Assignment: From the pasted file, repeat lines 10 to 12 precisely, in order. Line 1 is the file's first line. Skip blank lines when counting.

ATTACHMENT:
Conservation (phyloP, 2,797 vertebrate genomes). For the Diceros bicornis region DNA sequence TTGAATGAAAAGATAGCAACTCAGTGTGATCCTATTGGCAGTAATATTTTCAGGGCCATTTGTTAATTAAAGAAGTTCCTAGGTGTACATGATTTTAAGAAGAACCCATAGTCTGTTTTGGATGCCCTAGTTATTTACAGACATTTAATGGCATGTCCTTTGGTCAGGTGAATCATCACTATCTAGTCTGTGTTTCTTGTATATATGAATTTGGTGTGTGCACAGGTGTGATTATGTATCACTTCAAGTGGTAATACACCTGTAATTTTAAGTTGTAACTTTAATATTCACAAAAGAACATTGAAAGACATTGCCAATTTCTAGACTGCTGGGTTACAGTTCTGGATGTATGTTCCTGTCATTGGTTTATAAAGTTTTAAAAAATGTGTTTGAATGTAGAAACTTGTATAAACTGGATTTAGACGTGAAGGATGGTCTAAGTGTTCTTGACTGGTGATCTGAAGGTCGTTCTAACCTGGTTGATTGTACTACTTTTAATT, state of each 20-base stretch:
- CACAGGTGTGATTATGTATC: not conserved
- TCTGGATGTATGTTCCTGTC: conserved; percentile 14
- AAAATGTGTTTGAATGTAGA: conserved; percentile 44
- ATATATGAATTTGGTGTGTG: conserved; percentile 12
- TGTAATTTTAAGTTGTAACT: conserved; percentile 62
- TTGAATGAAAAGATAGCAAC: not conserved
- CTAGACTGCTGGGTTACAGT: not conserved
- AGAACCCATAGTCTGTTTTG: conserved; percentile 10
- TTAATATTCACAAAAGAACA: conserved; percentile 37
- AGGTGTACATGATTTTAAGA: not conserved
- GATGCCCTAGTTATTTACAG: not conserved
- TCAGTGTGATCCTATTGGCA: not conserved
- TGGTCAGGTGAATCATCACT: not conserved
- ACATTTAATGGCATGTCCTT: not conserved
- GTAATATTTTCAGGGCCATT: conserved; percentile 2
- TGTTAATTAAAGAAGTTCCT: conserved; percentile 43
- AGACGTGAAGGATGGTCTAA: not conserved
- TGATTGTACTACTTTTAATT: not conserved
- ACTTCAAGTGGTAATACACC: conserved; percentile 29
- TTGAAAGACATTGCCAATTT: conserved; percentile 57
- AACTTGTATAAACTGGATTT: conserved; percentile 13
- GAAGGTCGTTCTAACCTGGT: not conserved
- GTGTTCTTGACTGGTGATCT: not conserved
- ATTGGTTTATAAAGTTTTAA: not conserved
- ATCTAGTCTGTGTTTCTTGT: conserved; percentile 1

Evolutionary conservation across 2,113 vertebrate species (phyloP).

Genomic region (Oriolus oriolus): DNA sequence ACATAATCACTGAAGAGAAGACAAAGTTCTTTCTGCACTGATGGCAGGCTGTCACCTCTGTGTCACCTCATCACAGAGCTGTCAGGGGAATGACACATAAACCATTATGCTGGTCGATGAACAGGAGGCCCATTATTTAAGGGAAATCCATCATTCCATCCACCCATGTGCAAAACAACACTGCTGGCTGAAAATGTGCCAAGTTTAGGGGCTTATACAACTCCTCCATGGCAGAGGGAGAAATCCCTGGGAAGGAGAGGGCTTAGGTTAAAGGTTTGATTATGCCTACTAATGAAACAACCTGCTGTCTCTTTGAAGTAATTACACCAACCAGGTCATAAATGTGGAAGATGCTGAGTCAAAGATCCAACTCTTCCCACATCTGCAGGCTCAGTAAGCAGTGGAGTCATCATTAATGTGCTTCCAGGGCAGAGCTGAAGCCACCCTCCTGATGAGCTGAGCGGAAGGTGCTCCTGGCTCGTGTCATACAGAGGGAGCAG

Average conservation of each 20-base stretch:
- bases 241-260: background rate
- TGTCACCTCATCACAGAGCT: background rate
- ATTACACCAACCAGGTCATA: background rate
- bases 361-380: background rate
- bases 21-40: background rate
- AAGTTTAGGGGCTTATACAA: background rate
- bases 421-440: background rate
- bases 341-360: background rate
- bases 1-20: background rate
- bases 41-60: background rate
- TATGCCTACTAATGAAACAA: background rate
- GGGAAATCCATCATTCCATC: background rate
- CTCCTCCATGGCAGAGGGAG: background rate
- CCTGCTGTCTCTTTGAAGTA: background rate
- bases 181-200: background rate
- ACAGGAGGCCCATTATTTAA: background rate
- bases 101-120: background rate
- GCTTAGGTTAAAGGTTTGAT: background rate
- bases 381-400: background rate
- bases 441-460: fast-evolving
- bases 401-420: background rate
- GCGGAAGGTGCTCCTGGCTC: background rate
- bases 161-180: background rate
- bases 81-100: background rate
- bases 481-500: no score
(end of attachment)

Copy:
- TTAATATTCACAAAAGAACA: conserved; percentile 37
- AGGTGTACATGATTTTAAGA: not conserved
- GATGCCCTAGTTATTTACAG: not conserved